Medical cannabis helped almost half of individuals get off their stress medications after six months, according to a Canadian study conducted at a cannabis-focused treatment center.
Benzodiazepines are pharmaceutical drugs prescribed to treat anxiety disorders and seizures; common trade names they’re marketed under include Ativan, Klonopin, Valium, and Xanax.
“The study results are encouraging, and this function is concurrent with growing public attention in a rapidly developing Canadian cannabis market,” said Chad Purcell, lead author of the study and also a medical student who also holds bachelors degrees in pharmacology and pharmacy. The study is important due to increased interest in the potential of cannabis products to alleviate the continuing opioid addiction crisis. Aleafia Health’s Chief Medical Officer, Dr. Michael Verbora, stated they discovered the results of the study notable in that almost one out of every two patients were able to stop taking pharmaceutical anti-anxiety drugs after fourteen months, some even sooner.
“The opioid crisis gets a great deal of air time, but individuals don’t always understand that behind the opioid crisis is benzodiazepine addiction and overuse of antidepressants,” Verbora explained. “By offering a safer choice such as medical cannabis, we can keep people away from addictive substances.”
With anxiety and depression on the rise, scientists are taking a close look at the impact of cannabis on the regulation of dopamine , sometimes called the “molecule that is joyful.” The ability of the tightly-controlled endocannabinoid system to regulate the body’s dopamine is well recognized, suggesting that cannabis will help treat depression and nervousness.
Cannabis May Increase Serotonin Levels
“A great deal of the drugs we use to treat depression work by altering the amount of serotonin that is readily available for the mind to use,” Verbora explained. “Cannabinoids may boost serotonin levels in some specific conditions and reduce them in others.”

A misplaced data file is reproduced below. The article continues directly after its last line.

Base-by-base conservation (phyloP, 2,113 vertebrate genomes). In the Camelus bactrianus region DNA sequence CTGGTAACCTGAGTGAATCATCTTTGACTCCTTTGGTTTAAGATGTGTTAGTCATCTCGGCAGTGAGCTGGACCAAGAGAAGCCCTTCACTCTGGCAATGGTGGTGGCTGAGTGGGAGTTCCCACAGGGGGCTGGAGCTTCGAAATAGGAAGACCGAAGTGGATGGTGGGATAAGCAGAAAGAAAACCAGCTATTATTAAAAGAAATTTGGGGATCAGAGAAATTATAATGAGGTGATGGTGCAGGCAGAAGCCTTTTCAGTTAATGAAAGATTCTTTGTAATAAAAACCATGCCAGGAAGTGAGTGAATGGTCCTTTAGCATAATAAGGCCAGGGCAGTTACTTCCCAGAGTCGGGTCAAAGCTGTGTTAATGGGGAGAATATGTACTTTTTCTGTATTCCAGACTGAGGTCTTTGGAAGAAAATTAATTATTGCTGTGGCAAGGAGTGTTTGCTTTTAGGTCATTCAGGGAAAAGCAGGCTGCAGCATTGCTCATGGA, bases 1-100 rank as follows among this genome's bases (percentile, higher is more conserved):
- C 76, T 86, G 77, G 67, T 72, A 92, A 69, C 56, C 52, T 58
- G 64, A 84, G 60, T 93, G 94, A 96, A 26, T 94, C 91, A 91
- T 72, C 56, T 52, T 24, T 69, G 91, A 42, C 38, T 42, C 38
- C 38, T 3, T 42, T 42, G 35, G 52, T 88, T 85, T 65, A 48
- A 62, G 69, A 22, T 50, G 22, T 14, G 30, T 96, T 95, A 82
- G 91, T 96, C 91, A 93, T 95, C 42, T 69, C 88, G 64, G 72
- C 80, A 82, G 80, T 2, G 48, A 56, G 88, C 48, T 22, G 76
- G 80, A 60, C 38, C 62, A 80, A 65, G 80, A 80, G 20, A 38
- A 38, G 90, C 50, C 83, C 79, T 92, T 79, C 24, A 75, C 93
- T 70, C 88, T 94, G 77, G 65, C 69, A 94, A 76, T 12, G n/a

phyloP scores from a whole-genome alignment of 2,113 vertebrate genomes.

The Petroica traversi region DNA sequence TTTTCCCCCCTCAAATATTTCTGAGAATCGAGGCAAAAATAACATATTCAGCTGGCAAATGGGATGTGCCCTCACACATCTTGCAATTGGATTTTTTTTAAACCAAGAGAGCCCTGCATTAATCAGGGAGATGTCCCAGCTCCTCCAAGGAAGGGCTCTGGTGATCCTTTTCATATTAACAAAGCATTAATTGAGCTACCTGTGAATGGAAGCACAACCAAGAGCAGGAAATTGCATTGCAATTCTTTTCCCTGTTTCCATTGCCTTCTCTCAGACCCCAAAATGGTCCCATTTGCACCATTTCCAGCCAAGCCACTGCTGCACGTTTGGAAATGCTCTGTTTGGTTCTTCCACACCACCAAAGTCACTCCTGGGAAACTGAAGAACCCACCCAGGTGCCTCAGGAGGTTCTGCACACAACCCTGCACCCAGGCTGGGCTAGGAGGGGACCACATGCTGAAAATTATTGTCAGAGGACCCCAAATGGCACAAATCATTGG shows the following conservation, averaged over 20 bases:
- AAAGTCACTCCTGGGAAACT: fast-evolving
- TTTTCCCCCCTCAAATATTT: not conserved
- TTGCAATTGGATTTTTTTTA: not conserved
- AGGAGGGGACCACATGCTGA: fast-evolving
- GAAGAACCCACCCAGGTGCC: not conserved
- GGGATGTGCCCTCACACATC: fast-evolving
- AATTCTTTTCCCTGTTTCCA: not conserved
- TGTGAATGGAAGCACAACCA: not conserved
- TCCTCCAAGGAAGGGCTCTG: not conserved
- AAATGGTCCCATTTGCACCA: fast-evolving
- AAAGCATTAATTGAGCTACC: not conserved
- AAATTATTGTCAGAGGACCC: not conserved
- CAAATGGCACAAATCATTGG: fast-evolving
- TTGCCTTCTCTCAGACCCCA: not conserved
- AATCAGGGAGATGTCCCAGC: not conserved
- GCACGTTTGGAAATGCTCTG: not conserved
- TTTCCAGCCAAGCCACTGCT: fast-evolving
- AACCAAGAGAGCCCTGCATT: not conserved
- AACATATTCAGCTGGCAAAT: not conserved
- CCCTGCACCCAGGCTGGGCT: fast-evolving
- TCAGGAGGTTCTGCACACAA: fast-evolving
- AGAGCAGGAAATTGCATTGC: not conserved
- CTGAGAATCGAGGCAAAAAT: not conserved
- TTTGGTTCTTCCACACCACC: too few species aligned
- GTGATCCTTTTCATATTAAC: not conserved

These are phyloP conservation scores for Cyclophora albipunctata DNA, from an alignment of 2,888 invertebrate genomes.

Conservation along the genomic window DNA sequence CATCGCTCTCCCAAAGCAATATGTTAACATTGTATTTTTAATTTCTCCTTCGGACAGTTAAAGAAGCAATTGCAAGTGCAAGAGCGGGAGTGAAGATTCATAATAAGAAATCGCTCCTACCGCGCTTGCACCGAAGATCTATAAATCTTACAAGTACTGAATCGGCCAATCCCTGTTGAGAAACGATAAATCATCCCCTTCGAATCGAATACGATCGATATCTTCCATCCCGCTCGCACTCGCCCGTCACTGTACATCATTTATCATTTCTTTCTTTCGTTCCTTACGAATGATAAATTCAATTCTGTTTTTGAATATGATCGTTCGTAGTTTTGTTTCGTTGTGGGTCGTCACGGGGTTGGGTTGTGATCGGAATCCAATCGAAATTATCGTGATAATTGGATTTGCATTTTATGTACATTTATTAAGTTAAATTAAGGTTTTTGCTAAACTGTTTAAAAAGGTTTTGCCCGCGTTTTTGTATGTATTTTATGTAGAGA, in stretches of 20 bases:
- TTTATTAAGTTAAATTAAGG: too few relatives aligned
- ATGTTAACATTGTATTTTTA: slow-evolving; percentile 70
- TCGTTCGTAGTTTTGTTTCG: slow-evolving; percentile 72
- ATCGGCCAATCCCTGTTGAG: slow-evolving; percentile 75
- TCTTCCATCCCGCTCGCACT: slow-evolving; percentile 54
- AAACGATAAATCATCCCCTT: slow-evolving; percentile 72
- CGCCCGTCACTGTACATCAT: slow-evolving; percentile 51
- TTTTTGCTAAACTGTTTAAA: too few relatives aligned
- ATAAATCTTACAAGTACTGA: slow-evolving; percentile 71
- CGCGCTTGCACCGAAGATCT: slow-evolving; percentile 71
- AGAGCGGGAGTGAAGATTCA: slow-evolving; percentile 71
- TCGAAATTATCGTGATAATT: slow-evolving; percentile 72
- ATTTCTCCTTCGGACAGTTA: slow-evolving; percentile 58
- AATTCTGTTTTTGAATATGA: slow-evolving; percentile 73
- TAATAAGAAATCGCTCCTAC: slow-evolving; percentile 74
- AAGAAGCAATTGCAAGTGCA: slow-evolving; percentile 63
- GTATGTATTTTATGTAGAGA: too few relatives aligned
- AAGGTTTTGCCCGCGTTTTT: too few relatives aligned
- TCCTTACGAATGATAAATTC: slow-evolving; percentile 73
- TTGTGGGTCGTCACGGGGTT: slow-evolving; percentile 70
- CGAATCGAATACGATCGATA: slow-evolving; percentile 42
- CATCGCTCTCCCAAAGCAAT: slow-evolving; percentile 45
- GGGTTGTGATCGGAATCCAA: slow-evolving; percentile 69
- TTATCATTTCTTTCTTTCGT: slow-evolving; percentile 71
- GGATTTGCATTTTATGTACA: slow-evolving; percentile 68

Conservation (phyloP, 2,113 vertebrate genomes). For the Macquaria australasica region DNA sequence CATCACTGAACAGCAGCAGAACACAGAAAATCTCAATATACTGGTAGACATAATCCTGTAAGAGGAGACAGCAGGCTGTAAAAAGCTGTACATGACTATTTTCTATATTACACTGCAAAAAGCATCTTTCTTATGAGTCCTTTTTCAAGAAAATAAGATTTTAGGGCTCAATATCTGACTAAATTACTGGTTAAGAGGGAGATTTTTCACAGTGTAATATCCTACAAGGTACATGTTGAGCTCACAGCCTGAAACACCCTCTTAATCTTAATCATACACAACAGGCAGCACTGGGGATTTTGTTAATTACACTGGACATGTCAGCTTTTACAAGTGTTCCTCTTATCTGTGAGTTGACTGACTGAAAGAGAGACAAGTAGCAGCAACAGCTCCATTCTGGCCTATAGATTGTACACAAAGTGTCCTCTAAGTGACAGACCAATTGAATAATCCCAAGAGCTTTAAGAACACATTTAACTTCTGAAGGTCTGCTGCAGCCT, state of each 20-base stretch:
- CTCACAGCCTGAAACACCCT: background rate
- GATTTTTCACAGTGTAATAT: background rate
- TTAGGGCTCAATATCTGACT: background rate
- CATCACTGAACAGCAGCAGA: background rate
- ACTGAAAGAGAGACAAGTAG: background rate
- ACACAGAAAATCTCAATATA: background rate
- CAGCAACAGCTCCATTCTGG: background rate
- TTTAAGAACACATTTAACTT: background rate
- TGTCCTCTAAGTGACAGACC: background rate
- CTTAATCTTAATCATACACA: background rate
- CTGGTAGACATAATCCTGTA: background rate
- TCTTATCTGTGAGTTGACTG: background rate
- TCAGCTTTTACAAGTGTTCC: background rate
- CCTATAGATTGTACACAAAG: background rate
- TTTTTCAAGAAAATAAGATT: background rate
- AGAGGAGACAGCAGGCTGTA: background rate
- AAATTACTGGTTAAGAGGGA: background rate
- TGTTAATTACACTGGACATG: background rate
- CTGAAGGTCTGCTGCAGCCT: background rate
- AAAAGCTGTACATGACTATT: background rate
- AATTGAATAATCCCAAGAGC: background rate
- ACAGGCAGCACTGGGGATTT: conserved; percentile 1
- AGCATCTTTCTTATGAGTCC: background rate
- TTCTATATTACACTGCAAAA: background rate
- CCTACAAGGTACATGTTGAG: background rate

Serotonin is just one of the neurotransmitters, or chemical messengers, that transmit signals between brain cells and is involved in the regulation of many different processes within the brain, such as depression, disposition, emotions, sleep, appetite, stress, memory, and senses.
“There’s an interesting connection between dopamine and cannabinoids. We do not know precisely how they operate together or which you may regulate another or whether it is a little of both,” Verbora said.
Referring to a study published at the European Journal of Medicine in March 2018 that followed almost 3,000 cancer patients who used cannabis for a variety of cancer-related symptoms for more than half an hour, Verbora concentrated on the patients’ state of mind.
“What was intriguing to me was over 80 percent of those patients in the analysis expressly said that in regards to depression and anxiety, they reported a marked improvement in both” Verbora said.
Researchers from McGill University at Montreal along with the University of Oxford in England printed a research from the American Medical Association journal JAMA Psychiatry on Feb. 13, 2019, that connected cannabis use among teens to increased risk of suicide and depression (but not anxiety) in adulthood. The results, according to 11 studies, reveal associations and not causal connections.
“While there’s some info that says if you use cannabis, a lot of it, and it’s smoked, there is an association possibly. Nonetheless, it’s marginal, which means that there will be a tiny prospect of an increase in anxiety and depression later in life,” Verbora said. “It is actually tough to say that cannabis causes it, but there is an association.”
Clinical Research Could Provide a More Clear Picture
Although the 50,000 patients Aleafia has treated using medical marijuana in the previous five years have consented to the selection of their medical information for observational research, Verbora said much more could be done if there were more clinical research happening.
“Due to regulatory hurdles and lingering stigma, there’s still a lack of medical cannabis research, particularly about melancholy,” he said.
While anxiety disorders are the most common mental illness in the United States, depression isn’t far behind; they are often lumped together. Nearly one-half of those diagnosed with depression are also diagnosed with a stress disorder.
The World Health Organization reported in 2017 that some 300 million people worldwide suffer from depression. In the United States, an estimated 16.2 million adults have experienced depression, in addition to an increasing number of teens and young adults.
With additional studies linking certain antidepressants and anti-anxiety medications with dementia, Verbora and his colleagues state that the time is ripe to locate alternatives.
“Just as we could get away patients from potentially harmful drugs and on safer substances like medical cannabis, I would say we’re doing our jobs properly,” he explained.